Jews celebrate the many special holidays that are recognised by Judaism, the religion of the Jewish people, as well as observing the Sabbath, called Shabbat in Hebrew, every Saturday. Each holiday celebrates a significant event in the history of the religion, and is celebrated on a particular day or period of days.
The Jewish holidays are held on fixed days in the Jewish calendar. The Jewish calendar has a different number of days than the Gregorian calendar because the Jewish calendar is tied to the moon’s cycles instead of the sun’s cycles. The Jewish calendar loses about 11 days relative to the solar Gregorian calendar every year, but makes up for it by adding a month every two or three years.
The Jewish months have the following names and lengths:
- Nissan: 30 days
- Iyar: 29 days
- Sivan: 30 days
- Tammuz: 29 days
- Av: 30 days
- Elel: 29 days
- Tishri: 30 days
- Cheshvan: 29 or 30 days
- Kislev: 30 or 29 days
- Tevet: 29 days
- Shevat: 30 days
- Adar I (leap years only): 30 days
- Adar, called Adar Beit in leap years): 29 years
Jewish holidays begin on the evening of the day before the official date of the holiday. For example, if Passover starts on April 24, families will be getting together for Passover dinner on the night of April 23.
Rosh Hashanah is the Jewish New year. It is the first of the High Holidays, or High Holy Days, and is celebrated on the first 2 days of Tishri, the seventh month of the Jewish Calendar.
Yom Kippur, also known as the Day of Atonement, is one of the holiest days of the year for the Jewish people. Yom Kippur completes the annual period known as the High Holidays, or High Holy Days. Yom Kippur’s themes are atonement and repentance. By tradition, Jews observe Yom Kippur with a 25-hour period of fasting and intensive prayer, often spending much of the day in Synagogue services.
Sukkot, the Festival of Booths, commemorates the Biblical period of wandering in the desert, and is commemorated by building a temporary shelter, called a sukkah, and eating meals in it. Some spend considerable time in the sukkah, even sleeping there. Sukkot begins on the fifth day after Yom Kippur and lasts for 7 days.
Shemini Atzeret, the Eight day of Assembly, immediately follows Sukkot, but is as separate holiday. The Sukkah is no longer required.
Simchat Torah is a celebration marking the conclusion of the annual cycle of public Torah readings in Sabbath services, and the beginning of a new cycle. Simchat Torah immediately follows Shemini Atzeret. Some branches on the Jewish faith celebrate both holidays on the same day.
Chanukkah, or Hanukkah. also known as the Festival of Lights, is an 8-day holiday commemorating the rededication of the Holy Temple in Jerusalem.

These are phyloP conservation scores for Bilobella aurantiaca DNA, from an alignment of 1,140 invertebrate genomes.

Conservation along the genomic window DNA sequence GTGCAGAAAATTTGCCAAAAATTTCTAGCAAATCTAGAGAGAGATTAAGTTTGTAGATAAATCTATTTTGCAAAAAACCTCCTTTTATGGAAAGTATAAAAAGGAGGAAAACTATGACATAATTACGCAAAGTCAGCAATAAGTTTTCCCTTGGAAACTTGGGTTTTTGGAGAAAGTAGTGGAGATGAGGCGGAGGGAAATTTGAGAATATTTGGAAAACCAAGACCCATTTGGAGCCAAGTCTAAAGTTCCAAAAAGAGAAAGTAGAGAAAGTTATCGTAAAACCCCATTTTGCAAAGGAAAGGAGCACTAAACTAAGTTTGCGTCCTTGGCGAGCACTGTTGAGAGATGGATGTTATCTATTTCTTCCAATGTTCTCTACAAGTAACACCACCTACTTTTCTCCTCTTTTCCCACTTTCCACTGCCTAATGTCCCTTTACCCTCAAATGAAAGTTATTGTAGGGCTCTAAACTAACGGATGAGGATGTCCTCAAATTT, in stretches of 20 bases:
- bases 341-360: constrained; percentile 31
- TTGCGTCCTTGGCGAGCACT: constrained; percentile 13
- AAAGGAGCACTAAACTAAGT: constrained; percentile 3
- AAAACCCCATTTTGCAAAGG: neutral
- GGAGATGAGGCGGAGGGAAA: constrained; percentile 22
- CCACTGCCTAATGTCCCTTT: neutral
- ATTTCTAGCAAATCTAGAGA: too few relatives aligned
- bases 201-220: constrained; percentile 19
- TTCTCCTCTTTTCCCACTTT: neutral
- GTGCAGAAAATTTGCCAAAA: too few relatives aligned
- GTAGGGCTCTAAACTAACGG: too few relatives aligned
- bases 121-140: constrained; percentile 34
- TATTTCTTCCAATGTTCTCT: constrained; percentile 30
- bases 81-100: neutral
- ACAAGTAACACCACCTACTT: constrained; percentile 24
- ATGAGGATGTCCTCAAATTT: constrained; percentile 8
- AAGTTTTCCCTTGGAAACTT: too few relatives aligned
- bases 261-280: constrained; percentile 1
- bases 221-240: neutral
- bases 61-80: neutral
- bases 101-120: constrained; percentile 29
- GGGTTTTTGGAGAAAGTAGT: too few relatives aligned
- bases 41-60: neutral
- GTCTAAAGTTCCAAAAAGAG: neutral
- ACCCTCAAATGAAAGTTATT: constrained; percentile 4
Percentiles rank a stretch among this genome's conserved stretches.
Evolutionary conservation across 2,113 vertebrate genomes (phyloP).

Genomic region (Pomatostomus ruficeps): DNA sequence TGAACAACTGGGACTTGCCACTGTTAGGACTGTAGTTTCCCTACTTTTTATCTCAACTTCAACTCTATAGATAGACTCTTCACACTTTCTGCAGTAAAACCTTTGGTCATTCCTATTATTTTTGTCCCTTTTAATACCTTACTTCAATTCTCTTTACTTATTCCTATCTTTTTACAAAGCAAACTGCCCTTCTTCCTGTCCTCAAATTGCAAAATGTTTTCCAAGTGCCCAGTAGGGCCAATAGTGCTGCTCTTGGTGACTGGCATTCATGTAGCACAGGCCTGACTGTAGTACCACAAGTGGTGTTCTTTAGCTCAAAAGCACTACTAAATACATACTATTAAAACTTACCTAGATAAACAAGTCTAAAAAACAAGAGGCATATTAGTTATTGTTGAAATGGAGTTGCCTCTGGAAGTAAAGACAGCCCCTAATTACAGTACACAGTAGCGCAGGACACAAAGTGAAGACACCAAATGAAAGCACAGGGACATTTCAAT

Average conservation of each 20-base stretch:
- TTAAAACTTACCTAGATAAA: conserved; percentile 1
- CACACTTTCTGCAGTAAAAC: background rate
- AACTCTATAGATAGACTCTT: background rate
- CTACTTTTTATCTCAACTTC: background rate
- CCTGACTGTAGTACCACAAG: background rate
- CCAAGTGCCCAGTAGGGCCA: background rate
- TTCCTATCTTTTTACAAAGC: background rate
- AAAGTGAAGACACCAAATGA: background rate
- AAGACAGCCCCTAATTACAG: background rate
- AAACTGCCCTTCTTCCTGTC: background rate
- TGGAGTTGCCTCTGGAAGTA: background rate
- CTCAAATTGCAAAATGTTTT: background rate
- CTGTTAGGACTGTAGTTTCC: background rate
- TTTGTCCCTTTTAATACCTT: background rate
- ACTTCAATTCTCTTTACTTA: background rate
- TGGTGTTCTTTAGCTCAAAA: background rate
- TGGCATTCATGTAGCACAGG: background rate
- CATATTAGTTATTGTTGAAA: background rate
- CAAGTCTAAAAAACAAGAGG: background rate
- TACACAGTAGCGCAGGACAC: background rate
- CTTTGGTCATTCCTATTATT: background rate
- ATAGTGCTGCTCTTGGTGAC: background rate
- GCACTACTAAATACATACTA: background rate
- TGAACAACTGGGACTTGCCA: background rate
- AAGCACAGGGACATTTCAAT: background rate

For more information and Chanukkah, see Hanukkah or The Festival of Lights Worldwide and in the UK.
Tu B’Shevat is a minor Jewish holiday that marks the “New Year of the Trees”. Customs include planting trees and eating dried fruits and nuts, especially figs, dates, raisins, carob, and almonds. In Israel, the flowering of the almond tree, which grows wild around the country, coincides with Tu B’Shevat.
Purim is a festival celebrating the rescue of the Jews living in the Ancient Persian Empire from a ploy by Haman the Agagite to kill them, according to the Book of Esther in the Bible.
Pesach (Passover) commemorates the story of the Exodus, in which the ancient Israelites were freed from slavery in Egypt. Passover begins on the 15th day of the month of Nissan, and is celebrated for seven or eight days.
Lag B’Omer is a Jewish holiday celebrated on the thirty-third day of the Counting of the Omer, which is a verbal counting of each of the 49 days between the holidays of Pesach and Shavu’ot, that occurs on the 18th day of Iyar.
Shavu’ot commemorates the anniversary of the day God gave the Torah to the entire Israelite nation assembled at Mount Sinai. Shavu’ot is celebrated on the 6th day of Sivan.
Tisha B’Av is an annual fast day, named for the ninth day (Tisha) of the month of Av. The fast commemorates the destruction of both the First and Second Temples in Jerusalem, which occurred about 656 years apart, but on the same Hebrew calendar date.
Jewish Holidays 2017
- Rosh Hashanah: September 9, 2017
- Yom Kippur: September 18, 2017
- Sukkot: September 23, 2017
- Shemini Atzeret: September 30, 2017
- Simchat Torah: October 1, 2017
- Chanukkah: December 2, 2017
- Tu B’Shevat: January 20, 2018
- Purim: March 20, 2018
- Pesach (Passover): April 19, 2018
- Lag B’Omer: May 22, 2018
- Shavu’ot: June 8, 2018
- Tisha B’Av: August 9, 2018
Jewish Holidays 2018
- Rosh Hashanah: September 29, 2018
- Yom Kippur: October 8, 2018
- Sukkot: October 13, 2018
- Shemini Atzeret: October 20, 2018
- Simchat Torah: October 21, 2018
- Chanukkah: December 21, 2018
- Tu B’Shevat: February 8, 2019
- Purim: March 8, 2019
- Pesach (Passover): April 7, 2019
- Lag B’Omer: May 10, 2019
- Shavu’ot: May 27, 2019
- Tisha B’Av: July 28, 2019
Jewish Hoildays 2019
- Rosh Hashanah: Spetember 17 2019
- Yom Kippur: September 26, 2019
- Sukkot: October 1, 2019
- Shemini Atzeret: October 8, 2019
- Simchat Torah: October 9, 2019
- Chanukkah: December 9, 2019
- Tu B’Shevat: January 26, 2013
- Purim: February 24, 2013
- Pesach (Passover): March 26, 2013
- Lag B’Omer: April 28, 2013
- Shavu’ot: May 15, 2013
- Tisha B’Av: July 16, 2013